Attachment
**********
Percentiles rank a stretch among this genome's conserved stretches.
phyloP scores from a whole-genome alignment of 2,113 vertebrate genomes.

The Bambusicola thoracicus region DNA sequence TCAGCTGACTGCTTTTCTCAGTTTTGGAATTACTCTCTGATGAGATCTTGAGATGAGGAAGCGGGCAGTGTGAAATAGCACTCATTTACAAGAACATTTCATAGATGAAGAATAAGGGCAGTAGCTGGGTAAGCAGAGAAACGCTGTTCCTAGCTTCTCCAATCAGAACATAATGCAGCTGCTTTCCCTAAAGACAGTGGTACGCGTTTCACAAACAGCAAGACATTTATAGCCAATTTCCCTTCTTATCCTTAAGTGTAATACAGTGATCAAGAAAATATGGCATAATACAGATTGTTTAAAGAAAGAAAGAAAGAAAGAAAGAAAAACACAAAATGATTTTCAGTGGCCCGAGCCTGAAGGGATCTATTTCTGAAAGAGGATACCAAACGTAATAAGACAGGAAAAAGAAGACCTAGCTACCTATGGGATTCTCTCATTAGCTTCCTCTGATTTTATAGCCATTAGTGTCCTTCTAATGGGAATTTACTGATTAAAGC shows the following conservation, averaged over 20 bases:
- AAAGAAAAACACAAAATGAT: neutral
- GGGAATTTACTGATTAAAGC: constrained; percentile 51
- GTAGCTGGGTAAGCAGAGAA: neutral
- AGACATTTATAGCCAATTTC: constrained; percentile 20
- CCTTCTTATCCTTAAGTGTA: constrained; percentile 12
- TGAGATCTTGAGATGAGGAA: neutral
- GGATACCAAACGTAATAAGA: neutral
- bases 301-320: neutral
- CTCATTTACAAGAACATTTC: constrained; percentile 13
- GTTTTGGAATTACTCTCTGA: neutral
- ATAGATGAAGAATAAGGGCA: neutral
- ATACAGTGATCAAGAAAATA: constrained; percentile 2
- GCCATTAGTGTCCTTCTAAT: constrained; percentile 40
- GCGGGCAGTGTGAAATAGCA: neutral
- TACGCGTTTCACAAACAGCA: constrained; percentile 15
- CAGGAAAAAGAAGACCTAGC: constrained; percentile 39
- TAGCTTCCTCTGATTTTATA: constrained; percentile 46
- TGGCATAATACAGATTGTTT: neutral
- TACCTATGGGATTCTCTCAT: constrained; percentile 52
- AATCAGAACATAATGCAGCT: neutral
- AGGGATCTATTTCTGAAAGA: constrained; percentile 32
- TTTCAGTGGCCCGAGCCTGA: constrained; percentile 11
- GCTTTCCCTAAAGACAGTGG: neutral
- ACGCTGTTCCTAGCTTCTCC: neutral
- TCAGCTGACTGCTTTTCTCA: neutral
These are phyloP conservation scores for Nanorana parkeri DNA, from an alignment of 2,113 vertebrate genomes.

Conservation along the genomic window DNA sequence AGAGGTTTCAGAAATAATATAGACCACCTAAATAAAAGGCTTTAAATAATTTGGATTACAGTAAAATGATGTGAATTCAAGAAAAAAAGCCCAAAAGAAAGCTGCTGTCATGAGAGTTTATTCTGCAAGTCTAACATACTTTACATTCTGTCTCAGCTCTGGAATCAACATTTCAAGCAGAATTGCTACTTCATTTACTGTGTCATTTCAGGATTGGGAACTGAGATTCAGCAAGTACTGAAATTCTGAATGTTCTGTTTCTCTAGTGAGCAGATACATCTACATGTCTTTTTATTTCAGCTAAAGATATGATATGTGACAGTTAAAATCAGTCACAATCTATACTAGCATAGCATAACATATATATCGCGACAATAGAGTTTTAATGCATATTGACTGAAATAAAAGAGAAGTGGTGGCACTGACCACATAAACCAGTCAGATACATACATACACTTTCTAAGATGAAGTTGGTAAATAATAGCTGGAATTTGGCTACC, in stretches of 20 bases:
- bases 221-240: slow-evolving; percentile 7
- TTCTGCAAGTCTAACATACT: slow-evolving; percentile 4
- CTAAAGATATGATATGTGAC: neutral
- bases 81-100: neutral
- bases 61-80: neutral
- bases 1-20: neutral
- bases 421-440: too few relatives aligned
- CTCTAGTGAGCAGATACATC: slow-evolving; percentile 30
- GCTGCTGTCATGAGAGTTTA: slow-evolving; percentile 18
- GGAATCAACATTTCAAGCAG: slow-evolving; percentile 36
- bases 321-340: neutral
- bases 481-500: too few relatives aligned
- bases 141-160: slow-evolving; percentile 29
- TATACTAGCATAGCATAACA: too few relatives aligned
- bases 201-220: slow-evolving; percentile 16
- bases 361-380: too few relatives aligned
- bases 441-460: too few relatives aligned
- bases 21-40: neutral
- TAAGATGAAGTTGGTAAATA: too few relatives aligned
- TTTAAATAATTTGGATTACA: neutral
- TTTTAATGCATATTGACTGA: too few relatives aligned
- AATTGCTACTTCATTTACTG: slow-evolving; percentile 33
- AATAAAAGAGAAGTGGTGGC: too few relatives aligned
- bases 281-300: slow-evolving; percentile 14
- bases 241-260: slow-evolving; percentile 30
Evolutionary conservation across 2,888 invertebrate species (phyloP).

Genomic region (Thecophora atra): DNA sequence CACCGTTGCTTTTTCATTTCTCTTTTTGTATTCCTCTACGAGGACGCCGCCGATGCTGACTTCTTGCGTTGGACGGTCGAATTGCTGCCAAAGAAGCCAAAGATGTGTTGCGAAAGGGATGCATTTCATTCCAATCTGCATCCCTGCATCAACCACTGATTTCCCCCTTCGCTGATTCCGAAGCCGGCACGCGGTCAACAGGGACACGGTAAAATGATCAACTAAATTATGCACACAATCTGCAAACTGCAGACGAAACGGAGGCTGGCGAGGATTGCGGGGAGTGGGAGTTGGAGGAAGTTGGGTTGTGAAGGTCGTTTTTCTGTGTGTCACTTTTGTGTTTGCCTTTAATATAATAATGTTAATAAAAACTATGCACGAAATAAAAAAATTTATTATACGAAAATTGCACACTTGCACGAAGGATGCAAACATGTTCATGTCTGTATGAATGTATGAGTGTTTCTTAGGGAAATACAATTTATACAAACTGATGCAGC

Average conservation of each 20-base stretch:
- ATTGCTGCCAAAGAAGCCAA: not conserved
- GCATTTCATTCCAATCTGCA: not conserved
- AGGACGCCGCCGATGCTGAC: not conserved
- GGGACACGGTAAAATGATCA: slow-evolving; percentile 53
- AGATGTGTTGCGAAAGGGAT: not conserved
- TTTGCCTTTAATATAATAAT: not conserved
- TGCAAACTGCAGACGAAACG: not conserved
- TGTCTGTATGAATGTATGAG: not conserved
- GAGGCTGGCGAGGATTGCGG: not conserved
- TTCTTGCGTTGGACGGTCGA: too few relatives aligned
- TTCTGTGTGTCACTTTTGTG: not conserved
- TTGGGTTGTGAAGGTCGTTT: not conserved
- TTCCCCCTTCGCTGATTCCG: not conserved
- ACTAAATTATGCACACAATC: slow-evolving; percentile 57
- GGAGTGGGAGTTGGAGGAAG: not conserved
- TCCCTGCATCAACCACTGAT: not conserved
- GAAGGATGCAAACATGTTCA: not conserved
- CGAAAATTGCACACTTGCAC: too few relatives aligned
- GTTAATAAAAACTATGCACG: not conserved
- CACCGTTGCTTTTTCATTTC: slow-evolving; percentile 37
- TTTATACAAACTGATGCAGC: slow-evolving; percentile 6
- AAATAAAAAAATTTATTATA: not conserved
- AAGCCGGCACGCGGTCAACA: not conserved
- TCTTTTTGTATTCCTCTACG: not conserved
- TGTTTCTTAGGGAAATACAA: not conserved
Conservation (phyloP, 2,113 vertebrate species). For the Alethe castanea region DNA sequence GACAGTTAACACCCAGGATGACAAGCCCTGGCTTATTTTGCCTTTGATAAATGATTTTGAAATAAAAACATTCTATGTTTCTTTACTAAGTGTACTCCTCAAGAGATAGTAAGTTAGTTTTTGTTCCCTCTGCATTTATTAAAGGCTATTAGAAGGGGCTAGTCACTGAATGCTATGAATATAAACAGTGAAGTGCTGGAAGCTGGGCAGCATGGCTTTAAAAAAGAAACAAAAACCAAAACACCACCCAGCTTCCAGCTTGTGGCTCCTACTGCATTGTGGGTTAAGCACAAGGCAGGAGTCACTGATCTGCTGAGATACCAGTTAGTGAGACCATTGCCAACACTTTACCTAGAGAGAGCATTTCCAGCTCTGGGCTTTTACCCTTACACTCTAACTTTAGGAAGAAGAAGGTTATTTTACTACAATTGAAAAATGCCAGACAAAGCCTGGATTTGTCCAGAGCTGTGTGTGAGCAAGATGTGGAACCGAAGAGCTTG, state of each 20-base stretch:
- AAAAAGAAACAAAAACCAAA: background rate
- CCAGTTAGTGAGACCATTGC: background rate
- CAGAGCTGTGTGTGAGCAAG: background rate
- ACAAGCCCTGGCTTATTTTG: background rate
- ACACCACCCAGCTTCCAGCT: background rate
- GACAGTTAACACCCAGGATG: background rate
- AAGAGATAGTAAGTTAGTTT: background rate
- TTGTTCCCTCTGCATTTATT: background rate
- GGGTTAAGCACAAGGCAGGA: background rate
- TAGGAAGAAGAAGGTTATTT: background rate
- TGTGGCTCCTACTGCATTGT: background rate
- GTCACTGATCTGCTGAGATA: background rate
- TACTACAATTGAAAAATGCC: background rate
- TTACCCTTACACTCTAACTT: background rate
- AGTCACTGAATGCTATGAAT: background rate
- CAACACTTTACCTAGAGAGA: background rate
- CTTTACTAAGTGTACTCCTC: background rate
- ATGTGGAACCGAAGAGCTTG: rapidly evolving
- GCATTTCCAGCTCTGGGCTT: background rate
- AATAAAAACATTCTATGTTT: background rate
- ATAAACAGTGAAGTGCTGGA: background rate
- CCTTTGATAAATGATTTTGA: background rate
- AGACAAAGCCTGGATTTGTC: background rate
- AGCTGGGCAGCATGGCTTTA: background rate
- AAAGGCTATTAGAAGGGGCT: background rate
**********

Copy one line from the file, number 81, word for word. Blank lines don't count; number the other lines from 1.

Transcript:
- AAGCCGGCACGCGGTCAACA: not conserved